And I was also struck by what the police commissioner in New York is going to do. If they're disbanding that group of 600 plain-clothed policemen that were responsible and behind a lot of the stop-and-frisk aggressive policies, what it sounds like they're doing is moving from policing on the street -- you know, how do I describe this? Proactively going out on the streets looking for trouble, basically, which you will find, into any neighborhood, if you go looking for it; to more reactive, going out when there's a call and maybe going out with more of those support services. Do you think that that is a great start?

ROSE: I think it's a great start.

TURNER: It's a start.

CAMEROTA: Sorry. Hold -- Go ahead, Nina.

TURNER: No, it's definitely a start, but there's no time for patting each other on the back and slapping hands.

What we fail to realize is that this is a system, that the police are really just a microcosm of a racist system, an antiblack system whereby generations of black folks have lost their lives.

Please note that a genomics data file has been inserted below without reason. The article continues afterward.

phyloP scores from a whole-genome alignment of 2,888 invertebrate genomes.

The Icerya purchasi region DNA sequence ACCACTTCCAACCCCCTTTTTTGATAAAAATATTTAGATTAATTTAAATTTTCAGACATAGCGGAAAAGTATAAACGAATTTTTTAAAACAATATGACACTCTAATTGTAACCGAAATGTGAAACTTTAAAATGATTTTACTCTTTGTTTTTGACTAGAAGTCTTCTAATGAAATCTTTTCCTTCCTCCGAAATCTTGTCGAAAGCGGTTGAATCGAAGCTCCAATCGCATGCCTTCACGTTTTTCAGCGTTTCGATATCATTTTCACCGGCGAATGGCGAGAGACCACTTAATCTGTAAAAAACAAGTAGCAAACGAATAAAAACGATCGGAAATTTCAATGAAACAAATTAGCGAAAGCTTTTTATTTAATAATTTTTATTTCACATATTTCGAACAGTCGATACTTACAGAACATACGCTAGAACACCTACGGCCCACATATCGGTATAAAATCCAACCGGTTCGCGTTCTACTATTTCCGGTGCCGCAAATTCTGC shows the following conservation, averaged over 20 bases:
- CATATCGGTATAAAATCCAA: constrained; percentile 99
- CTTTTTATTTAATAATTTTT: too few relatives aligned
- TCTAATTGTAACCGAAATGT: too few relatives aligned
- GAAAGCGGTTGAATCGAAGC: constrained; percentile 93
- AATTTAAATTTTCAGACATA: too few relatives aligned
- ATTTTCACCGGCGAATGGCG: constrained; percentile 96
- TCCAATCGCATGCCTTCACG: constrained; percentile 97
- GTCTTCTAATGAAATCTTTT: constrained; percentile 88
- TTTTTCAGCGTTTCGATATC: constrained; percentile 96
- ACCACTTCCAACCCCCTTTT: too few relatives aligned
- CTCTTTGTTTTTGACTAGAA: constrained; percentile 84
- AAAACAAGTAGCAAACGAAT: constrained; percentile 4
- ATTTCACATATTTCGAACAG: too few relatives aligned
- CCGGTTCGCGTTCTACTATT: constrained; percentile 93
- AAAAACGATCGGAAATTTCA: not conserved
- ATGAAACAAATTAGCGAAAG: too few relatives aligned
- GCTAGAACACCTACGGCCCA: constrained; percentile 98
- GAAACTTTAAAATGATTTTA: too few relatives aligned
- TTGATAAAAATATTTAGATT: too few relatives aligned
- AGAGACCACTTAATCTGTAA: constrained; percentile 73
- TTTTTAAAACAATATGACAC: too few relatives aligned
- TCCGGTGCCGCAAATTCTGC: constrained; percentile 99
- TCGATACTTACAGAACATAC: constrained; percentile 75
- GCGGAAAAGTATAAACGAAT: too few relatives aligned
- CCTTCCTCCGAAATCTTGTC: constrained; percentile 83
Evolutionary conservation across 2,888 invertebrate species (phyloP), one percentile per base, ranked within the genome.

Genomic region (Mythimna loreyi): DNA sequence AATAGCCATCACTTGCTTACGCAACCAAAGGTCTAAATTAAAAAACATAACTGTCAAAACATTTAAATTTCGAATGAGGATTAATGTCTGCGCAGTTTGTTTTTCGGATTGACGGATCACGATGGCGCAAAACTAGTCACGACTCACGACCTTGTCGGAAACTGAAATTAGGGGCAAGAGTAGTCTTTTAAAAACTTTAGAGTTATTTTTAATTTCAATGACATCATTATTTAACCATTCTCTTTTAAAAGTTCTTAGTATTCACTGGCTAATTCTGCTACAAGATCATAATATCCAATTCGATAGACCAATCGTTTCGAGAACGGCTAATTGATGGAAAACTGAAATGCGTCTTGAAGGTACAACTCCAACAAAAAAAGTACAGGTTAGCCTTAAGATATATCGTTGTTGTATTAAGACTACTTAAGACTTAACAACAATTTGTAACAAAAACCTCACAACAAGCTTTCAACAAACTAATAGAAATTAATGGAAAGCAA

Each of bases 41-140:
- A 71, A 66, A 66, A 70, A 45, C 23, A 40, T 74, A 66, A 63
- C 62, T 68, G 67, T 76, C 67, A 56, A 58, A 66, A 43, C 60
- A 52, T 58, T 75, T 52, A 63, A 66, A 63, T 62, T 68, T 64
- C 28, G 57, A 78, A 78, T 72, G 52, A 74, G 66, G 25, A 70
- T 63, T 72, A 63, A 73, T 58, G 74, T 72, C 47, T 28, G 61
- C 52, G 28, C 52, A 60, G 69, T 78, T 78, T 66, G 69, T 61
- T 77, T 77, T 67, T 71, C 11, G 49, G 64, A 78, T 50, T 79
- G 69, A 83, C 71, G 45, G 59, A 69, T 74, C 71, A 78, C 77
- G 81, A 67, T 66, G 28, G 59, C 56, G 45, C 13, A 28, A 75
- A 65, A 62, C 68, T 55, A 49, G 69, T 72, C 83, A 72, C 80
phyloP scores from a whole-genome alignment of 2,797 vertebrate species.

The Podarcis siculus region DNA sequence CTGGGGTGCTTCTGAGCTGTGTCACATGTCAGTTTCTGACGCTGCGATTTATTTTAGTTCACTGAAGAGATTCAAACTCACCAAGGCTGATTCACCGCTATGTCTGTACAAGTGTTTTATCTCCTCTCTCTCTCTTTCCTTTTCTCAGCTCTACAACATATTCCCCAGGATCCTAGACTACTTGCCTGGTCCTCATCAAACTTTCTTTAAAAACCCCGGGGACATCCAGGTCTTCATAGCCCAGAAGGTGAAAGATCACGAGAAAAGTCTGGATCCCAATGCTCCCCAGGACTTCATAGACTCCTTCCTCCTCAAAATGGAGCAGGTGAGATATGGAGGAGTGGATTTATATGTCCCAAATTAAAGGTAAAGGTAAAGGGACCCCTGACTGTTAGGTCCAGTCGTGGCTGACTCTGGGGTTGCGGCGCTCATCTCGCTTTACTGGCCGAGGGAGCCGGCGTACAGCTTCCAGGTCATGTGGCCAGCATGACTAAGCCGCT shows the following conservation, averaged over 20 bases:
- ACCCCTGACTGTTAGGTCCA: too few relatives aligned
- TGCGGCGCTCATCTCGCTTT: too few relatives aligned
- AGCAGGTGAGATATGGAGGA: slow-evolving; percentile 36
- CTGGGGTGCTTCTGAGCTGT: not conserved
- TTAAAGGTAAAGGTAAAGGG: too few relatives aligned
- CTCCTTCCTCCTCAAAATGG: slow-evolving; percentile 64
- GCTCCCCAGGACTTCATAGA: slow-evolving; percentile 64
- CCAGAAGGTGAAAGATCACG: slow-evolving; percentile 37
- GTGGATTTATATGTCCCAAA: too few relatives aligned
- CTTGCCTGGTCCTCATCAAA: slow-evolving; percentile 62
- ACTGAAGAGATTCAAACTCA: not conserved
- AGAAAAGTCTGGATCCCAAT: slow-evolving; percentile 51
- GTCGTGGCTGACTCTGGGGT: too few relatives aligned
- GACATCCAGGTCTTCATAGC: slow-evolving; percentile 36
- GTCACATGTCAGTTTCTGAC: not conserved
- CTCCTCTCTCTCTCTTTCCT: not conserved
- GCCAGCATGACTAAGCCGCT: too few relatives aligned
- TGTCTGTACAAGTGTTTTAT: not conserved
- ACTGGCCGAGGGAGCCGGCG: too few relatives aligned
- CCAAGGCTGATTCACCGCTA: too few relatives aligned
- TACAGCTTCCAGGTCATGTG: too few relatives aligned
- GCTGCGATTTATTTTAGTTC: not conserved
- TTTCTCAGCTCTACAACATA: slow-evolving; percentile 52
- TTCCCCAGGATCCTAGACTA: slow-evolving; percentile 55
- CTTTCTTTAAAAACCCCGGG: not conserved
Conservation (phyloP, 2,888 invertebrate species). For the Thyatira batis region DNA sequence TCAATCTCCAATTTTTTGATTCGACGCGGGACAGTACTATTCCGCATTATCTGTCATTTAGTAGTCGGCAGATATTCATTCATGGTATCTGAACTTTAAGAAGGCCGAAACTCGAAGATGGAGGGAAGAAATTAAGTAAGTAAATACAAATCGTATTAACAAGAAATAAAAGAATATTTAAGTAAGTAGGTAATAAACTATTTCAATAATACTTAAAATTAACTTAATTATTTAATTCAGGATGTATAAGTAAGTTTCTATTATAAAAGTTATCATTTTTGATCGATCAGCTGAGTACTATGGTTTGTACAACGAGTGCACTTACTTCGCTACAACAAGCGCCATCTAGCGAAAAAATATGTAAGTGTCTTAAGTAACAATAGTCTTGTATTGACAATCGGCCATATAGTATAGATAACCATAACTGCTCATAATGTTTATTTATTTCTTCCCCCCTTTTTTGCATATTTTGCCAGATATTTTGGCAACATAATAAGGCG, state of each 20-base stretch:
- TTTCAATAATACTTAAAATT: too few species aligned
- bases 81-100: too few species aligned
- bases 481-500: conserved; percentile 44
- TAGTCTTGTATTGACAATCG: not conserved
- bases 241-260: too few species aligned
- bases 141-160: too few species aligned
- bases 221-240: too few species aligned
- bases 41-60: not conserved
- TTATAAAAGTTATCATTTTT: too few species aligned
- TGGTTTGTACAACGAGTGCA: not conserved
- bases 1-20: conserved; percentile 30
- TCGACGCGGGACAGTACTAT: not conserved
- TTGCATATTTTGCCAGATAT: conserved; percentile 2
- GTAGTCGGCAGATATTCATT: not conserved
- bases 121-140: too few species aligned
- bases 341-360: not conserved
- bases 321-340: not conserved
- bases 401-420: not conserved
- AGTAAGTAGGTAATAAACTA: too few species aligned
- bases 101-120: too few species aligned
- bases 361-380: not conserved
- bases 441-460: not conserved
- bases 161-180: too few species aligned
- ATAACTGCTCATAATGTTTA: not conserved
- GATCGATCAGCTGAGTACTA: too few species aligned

And when they were not physically killed, the spiritual death, the mental death, political, economic, social death, that is the thing. So, yes, it is a start, but we are a long way from atonement. And the United States of America as a whole must atone for its sins against the African-American community.

So what I don't want folks is to get slap happy about this. This is a start, but a long way from where we need to go.

Ask Breonna Taylor's family, George Floyd's family, Tamir Rice's family. Emmett Till didn't have a smartphone to verify whether or not he was entitled to some humanity in the United States of America.